Cote and Cheney found that fangblennies have two guises. In one, it has a black body and an electric blue stripe that mimics the wrasse, but in the other, it's body is a very different brown, olive or orange with white or light-blue/green stripes. The fish can change from one to the other at will, and uses the non-mimicking colours to blend in with shoals of other fish.
Now, Cheney has provided further evidence for the opportunistic colour changes of this con artist. She captured 34 fangblennies of various colours and after 60 minutes alone, all the mimics had switched to non-mimic colours - it seems that there's no point putting on a disguise if there's no one around to see it.

A disguise may look right to us, but our colour vision is very different to that of most animals, including those whose reaction actually matters. To get a more objective view of the fangblenny's disguise, Cheney analysed the light reflecting off its scales when it went through its different colour phases. Sure enough, its black-and-blue form reflected light in almost exactly the same way as a real cleaner wrasse would.

The fangblenny's other colours also proved to be a match to other reef fish. The olive forms were most likely to be found among blue-green chromis, the brown forms mostly swam with the brown and white-coloured two-tone wrasse and the orange forms associated with orange Lyretail Anthias. In each of these cases, the pattern of light reflected off the fangblenny's coat matched that of its preferred companion.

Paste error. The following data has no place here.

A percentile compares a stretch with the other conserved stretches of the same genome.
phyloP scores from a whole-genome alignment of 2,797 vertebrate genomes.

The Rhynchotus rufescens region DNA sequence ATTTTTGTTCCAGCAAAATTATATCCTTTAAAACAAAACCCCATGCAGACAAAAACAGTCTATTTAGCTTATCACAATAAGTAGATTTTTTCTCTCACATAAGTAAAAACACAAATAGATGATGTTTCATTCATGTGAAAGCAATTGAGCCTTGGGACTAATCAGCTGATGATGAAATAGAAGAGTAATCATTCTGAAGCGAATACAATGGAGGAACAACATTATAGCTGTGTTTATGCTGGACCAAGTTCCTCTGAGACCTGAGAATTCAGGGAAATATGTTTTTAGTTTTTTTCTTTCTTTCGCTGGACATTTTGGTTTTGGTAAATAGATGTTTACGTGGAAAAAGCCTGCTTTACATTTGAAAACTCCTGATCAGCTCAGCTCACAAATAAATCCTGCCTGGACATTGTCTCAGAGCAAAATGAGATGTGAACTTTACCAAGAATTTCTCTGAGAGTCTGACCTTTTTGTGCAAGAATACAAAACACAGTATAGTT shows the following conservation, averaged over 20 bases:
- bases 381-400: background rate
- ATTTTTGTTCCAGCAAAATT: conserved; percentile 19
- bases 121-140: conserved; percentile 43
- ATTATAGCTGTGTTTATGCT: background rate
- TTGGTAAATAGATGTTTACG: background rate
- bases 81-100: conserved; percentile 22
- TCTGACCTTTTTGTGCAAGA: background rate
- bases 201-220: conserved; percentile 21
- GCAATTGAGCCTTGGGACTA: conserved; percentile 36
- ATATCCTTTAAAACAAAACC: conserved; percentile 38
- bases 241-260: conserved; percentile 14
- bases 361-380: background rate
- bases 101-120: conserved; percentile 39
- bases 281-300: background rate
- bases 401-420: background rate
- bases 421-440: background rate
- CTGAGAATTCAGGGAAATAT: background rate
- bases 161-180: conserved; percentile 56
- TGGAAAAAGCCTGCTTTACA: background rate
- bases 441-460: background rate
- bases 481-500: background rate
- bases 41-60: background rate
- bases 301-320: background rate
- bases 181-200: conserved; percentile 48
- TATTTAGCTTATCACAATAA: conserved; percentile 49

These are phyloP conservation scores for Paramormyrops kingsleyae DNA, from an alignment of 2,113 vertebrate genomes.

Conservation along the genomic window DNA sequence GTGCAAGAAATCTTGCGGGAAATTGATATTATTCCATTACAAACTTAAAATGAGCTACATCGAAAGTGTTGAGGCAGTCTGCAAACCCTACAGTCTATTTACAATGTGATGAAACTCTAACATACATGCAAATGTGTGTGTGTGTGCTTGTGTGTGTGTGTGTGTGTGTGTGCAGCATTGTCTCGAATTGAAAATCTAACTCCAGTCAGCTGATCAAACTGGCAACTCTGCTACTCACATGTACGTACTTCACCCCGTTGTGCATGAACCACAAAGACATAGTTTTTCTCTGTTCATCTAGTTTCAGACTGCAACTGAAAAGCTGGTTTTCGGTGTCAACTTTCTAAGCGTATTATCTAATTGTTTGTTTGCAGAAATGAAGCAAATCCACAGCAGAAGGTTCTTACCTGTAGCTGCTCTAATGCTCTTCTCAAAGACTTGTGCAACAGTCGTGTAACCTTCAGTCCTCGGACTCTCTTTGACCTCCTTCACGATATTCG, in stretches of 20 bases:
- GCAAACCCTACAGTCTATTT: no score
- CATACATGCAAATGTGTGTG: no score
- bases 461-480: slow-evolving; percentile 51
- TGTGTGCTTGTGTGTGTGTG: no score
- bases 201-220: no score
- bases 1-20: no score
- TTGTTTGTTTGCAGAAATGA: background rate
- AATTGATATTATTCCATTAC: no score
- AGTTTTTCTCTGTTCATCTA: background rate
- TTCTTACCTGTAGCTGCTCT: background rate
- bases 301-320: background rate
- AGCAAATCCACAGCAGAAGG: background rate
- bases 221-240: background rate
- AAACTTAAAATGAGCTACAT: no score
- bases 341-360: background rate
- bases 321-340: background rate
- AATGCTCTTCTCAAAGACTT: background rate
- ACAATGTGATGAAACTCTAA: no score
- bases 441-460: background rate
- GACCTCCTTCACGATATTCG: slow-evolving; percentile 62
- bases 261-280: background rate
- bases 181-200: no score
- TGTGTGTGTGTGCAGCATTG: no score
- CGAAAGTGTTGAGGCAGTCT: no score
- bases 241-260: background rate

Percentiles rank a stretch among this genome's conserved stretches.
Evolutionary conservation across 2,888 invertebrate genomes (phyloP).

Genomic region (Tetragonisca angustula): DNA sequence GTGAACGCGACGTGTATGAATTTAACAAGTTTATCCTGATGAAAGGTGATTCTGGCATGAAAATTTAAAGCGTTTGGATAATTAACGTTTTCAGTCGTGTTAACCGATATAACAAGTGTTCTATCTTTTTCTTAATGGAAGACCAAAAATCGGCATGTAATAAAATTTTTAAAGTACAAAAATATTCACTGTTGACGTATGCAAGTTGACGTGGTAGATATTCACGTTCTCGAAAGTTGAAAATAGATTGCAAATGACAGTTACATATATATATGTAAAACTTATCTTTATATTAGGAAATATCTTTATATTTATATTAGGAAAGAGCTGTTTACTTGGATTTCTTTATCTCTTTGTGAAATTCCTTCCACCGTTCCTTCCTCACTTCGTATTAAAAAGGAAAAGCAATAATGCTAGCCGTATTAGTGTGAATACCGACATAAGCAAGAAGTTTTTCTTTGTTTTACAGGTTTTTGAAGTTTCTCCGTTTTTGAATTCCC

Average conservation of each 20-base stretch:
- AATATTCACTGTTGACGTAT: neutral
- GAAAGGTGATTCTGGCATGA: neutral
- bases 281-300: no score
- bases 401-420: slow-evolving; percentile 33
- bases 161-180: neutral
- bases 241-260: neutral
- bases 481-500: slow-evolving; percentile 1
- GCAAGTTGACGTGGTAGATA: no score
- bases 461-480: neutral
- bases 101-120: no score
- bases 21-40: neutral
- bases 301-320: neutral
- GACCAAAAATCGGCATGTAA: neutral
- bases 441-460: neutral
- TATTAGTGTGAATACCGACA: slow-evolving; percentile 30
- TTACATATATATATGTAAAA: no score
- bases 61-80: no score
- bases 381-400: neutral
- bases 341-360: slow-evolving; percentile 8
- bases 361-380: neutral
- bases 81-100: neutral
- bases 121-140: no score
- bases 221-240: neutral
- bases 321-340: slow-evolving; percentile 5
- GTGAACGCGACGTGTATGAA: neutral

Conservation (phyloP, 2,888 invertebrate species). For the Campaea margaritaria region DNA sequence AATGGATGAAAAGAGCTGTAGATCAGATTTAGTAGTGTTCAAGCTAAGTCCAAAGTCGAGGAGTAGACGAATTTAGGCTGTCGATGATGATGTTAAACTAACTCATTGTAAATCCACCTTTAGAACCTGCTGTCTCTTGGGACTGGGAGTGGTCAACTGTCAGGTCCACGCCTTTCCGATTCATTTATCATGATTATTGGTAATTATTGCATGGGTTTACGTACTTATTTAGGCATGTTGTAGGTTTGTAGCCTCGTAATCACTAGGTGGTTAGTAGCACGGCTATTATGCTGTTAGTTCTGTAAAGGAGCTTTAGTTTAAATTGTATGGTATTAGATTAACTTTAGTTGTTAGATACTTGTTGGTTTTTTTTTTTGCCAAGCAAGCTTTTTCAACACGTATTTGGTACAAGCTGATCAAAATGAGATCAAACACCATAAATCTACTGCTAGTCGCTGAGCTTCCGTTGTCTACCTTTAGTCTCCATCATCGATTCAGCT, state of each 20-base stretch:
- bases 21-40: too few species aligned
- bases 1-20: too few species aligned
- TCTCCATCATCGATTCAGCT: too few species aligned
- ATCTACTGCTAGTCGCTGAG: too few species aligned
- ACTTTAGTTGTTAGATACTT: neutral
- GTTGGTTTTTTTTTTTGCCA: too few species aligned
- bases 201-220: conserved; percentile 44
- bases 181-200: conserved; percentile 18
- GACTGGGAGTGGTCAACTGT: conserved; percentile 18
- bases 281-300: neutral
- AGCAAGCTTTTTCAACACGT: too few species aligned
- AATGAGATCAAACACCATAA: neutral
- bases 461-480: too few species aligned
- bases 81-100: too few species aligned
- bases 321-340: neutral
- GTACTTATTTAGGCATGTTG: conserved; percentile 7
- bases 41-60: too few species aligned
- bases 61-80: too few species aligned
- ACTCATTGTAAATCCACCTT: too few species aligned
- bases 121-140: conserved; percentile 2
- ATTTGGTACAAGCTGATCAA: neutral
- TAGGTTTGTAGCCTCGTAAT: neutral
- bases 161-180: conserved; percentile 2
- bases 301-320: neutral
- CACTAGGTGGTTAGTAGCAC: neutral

The bluestripe fangblenny's many faces gives it great versatility. By matching the colours of a variety of different fish, it greatly expands the area of reef where it can safely hide from both predators and potential victims. Unlike the mimic octopus, it makes no effort to change its body shape and some of its models, like the chromis, are very different. But in a shoal, that hardly matters. A superficial resemblance to the surrounding throng may be advantage enough.

A fake eyespot near the tail can confuse predators by drawing attention from the real eye says the National Aquarium in Baltimore. As the confused predator goes after the fake eyespot the preyed upon fish can swim away and escape.

Fish That Jump Away From Predators: Tilapia for 2 meters to escape from predators. Tilapia has many predators from which it jump away from. Tilapia rapidly beats its tail fin to launch out of the water to glide through the air.